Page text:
Merry Christmas!


By Nitzakhon

I am honored, once again, by Father Michael’s request to scribe some thoughts for Forward in Christ magazine. To lead off my essay, in the spirit of the season: Wishing you all a wonderful and meaningful Christmas.  Not the gift-filled, consumer-driven pap that’s pushed on us 24/7 – but honest and deep reflection on life, goodness, family and home, and the joy of good deeds done selflessly.

So.  For those just seeing me for the first time, I am a denominationally-Conservative Jew.  In actuality, following my heart, I am Conservadox.  I wear a kippa all the time.  I pray with tefillin in the mornings several times a week and am considering purchasing Tzitzit.  I am married to a non-Jew but we have converted our children and I am making a spirited attempt to keep the kashrut dietary laws despite my wife’s occasional eye rolling.  If not technically correct in that effort – living where I live there’s darned little that’s stringently kosher, I at least am trying to get my kids to be aware.  But onward.

America is a Christian nation in its root culture, but founded by people who – fleeing persecution (including one of my documented Mayflower ancestors) – eventually created a country that values the free exercise of faith.  They valued it so much that they enshrined it in the First Amendment:

Congress shall make no law respecting an establishment of religion, or prohibiting the free exercise thereof; or abridging the freedom of speech, or of the press; or the right of the people peaceably to assemble, and to petition the government for a redress of grievances.

In my youth, growing up with a more-or-less secular Jewish mother and a nominally Christian father, we sang Christmas carols and even – gasp! – went around the neighborhood to regale the neighbors.  We had a Christmas tree.  And in those days, the traditional seasonal greeting was Merry Christmas! and not the watered-down Happy Holidays!

And you know, I never took offense at that.  Even understanding I was a Jew, I never had a problem accepting the fundamentally Christian nature of where I lived, nor did I ever take offense at someone wishing me a Merry Christmas.  Why should I?  Wishing me that means wishing me good things.  Joy, peace, good will towards others, charity; these are not strictly Christian things, but I believe are – or should be – universal things that we live by.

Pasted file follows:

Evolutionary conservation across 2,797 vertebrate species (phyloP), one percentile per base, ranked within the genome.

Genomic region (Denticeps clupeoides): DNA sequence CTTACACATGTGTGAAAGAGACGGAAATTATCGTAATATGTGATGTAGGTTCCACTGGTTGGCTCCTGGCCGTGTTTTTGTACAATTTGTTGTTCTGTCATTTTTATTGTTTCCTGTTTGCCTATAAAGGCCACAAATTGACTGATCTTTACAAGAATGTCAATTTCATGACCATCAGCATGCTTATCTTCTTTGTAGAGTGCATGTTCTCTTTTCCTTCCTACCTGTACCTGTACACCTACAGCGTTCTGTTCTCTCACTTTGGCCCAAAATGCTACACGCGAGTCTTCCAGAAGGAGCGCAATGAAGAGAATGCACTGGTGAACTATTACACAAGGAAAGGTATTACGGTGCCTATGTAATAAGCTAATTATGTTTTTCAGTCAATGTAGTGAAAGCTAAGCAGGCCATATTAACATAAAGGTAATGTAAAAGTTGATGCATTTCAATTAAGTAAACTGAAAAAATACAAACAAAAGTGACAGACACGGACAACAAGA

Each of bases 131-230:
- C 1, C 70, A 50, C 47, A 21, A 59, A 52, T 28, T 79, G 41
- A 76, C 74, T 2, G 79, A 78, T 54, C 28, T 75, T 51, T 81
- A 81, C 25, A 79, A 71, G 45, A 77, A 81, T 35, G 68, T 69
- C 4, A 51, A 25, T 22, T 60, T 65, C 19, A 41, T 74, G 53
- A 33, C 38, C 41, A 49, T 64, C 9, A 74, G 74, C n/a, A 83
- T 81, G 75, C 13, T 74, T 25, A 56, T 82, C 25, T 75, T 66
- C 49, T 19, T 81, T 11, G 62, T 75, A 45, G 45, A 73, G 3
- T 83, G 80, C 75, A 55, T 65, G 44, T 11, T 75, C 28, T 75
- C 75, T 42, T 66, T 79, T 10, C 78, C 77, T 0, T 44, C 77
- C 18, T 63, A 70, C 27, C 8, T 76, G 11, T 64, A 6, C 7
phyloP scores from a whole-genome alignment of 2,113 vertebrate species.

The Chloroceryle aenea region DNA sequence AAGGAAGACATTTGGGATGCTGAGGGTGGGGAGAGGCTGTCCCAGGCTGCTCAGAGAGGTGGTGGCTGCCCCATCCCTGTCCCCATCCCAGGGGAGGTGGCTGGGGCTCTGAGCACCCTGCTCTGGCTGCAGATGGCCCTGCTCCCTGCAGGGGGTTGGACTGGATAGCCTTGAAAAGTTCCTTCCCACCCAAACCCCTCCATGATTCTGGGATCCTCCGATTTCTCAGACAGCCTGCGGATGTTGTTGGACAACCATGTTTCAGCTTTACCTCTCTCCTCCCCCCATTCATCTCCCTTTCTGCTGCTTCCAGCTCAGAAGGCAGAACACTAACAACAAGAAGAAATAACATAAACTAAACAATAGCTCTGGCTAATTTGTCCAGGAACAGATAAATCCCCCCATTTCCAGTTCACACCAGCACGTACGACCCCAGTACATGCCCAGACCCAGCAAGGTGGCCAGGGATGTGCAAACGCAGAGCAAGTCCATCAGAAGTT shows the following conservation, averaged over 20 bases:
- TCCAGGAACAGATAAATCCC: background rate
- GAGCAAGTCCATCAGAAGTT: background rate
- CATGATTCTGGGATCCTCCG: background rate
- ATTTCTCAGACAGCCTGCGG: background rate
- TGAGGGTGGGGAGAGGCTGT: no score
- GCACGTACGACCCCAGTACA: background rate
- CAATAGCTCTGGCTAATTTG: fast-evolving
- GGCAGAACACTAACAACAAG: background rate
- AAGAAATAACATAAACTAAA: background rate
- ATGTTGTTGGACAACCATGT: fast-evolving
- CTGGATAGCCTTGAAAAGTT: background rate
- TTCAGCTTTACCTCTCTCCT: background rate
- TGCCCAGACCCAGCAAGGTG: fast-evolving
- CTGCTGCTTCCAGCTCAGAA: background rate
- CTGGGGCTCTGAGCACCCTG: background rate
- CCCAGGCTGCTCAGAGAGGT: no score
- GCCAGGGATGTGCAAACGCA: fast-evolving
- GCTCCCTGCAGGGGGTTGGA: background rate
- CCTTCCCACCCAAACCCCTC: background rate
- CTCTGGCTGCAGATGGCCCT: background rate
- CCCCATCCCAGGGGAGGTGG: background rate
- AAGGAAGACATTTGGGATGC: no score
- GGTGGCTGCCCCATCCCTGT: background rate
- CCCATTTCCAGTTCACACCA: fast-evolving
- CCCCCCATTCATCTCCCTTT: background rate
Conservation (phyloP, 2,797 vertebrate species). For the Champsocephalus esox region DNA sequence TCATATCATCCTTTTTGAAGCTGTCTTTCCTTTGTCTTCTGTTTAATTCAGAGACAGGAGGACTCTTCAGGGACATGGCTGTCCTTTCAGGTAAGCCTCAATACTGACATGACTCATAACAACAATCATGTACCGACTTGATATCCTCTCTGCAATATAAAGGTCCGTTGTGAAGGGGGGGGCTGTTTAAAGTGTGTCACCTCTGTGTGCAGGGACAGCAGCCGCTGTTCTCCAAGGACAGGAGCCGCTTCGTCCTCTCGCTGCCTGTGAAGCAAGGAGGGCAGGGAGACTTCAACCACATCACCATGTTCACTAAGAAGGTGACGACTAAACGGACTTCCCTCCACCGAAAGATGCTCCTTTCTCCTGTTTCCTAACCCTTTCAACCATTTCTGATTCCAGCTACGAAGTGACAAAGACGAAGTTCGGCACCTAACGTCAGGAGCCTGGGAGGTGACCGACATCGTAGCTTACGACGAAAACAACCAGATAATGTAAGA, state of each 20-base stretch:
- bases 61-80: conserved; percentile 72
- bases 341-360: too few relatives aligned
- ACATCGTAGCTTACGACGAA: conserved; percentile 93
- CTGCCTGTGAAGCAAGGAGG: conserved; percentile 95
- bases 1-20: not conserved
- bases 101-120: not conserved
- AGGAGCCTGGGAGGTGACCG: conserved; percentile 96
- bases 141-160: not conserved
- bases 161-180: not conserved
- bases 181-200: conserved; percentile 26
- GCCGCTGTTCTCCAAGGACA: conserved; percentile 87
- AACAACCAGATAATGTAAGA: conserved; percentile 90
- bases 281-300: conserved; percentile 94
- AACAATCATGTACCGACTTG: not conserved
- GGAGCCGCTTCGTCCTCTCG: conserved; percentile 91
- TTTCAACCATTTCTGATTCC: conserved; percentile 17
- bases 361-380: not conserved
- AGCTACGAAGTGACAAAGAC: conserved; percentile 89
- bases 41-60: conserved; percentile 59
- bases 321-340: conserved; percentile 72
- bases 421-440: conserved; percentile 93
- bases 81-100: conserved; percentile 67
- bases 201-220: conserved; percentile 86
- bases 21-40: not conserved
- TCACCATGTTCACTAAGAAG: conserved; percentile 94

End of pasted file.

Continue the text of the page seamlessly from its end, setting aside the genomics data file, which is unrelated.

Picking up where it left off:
There is a story of Rabbi Hillel who, when challenged to teach the whole Torah while standing on one foot, lifted one off the ground and said, “That which is hateful to you, do not do to your fellow.  That is the whole Torah.  The rest is commentary.”

Trying my best, I live by that Golden Rule.  I am polite in public.  I hold doors open.  One of my traditions is to give charity, and I give past the pain point to one of my favorites, Connections Israel.  I also help closer to home, giving to the Salvation Army among others.  One of the traditions in Judaism is, before lighting the candles on Erev Shabbat (the night of Shabbat), is to put money into a charity, or Tzedakah, box we keep.  

I give my kids a coin each, and they put it in with my reminder that no matter how poor you are, even if you can only put in a penny, do so.  There are always people worse off.  And by having them decide where that money is donated it gives them a stake in it.  One year it went to refugees in the Ukraine, another year to our Synagogue.  This year I am suggesting it goes to a local food bank.  Another thing I do to teach the idea of charity is to give them money when we pass the Salvation Army bell ringer.

In Judaism it is said that one never knows when the world will end.  One also never knows what the world’s accounting balance is between good and evil (yes, we believe in an evil force).  So it is always possible that one good deed could shift the world from a negative to a positive balance, and right in the nick of time before the world ends.  Thus, any good deed has the possibility of saving the world.

So, my Christian readers, again – Merry Christmas.  May your deeds be exemplars of the Golden Rule.  Let joy and charity fill your heart, and overflow through to the year.


Hunger Distracts

When a man is hungry

His eyes fall to his stomach

Rather than looking up to G-d

When a woman is hungry

She looks at others who have more

And envies their satisfied feeling

When a child is hungry

They cry out to their parents

Who then get angry they cannot feed their child

Hunger leads to sin

Envy and Wrath

At those who have more

Let us choose to help those who have less

Let us fill the void inside them

Let us help them stand to help themselves

Only then can their eyes rise to where they belong

Looking up to seek Him

For if they look they will find Him

If their hearts can be heard

Over a silent and full stomach


Nitzakhon is the pen name for a New Hampshire based blogger.

Forward in Christ

Proclaiming the Faith and Order of the Church, given to us by Christ.